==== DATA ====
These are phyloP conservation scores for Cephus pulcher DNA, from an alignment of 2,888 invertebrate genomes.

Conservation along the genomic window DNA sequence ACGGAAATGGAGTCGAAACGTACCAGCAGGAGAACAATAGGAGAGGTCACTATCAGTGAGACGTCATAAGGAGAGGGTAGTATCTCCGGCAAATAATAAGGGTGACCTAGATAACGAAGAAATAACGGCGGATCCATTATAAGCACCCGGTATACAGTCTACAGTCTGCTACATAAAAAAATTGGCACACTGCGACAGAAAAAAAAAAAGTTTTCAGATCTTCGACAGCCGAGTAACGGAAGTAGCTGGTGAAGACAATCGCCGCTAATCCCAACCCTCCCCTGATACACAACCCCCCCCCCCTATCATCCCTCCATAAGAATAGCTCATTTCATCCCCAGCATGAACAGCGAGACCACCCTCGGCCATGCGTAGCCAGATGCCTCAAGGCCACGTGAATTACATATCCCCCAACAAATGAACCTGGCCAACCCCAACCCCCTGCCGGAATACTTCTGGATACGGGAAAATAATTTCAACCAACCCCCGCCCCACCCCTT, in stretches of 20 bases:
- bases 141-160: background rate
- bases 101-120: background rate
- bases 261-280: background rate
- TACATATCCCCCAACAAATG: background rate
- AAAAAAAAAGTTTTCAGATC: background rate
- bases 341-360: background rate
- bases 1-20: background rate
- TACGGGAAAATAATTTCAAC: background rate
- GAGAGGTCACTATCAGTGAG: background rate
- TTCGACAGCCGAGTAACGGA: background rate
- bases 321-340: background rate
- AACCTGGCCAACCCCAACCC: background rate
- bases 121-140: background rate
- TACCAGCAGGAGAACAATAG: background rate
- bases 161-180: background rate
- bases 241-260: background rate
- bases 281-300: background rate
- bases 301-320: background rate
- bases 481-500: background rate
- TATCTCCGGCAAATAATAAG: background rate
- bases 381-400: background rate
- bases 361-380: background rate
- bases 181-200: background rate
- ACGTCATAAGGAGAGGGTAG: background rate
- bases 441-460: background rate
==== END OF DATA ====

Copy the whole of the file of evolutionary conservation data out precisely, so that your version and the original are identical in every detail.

These are phyloP conservation scores for Cephus pulcher DNA, from an alignment of 2,888 invertebrate genomes.

Conservation along the genomic window DNA sequence ACGGAAATGGAGTCGAAACGTACCAGCAGGAGAACAATAGGAGAGGTCACTATCAGTGAGACGTCATAAGGAGAGGGTAGTATCTCCGGCAAATAATAAGGGTGACCTAGATAACGAAGAAATAACGGCGGATCCATTATAAGCACCCGGTATACAGTCTACAGTCTGCTACATAAAAAAATTGGCACACTGCGACAGAAAAAAAAAAAGTTTTCAGATCTTCGACAGCCGAGTAACGGAAGTAGCTGGTGAAGACAATCGCCGCTAATCCCAACCCTCCCCTGATACACAACCCCCCCCCCCTATCATCCCTCCATAAGAATAGCTCATTTCATCCCCAGCATGAACAGCGAGACCACCCTCGGCCATGCGTAGCCAGATGCCTCAAGGCCACGTGAATTACATATCCCCCAACAAATGAACCTGGCCAACCCCAACCCCCTGCCGGAATACTTCTGGATACGGGAAAATAATTTCAACCAACCCCCGCCCCACCCCTT, in stretches of 20 bases:
- bases 141-160: background rate
- bases 101-120: background rate
- bases 261-280: background rate
- TACATATCCCCCAACAAATG: background rate
- AAAAAAAAAGTTTTCAGATC: background rate
- bases 341-360: background rate
- bases 1-20: background rate
- TACGGGAAAATAATTTCAAC: background rate
- GAGAGGTCACTATCAGTGAG: background rate
- TTCGACAGCCGAGTAACGGA: background rate
- bases 321-340: background rate
- AACCTGGCCAACCCCAACCC: background rate
- bases 121-140: background rate
- TACCAGCAGGAGAACAATAG: background rate
- bases 161-180: background rate
- bases 241-260: background rate
- bases 281-300: background rate
- bases 301-320: background rate
- bases 481-500: background rate
- TATCTCCGGCAAATAATAAG: background rate
- bases 381-400: background rate
- bases 361-380: background rate
- bases 181-200: background rate
- ACGTCATAAGGAGAGGGTAG: background rate
- bases 441-460: background rate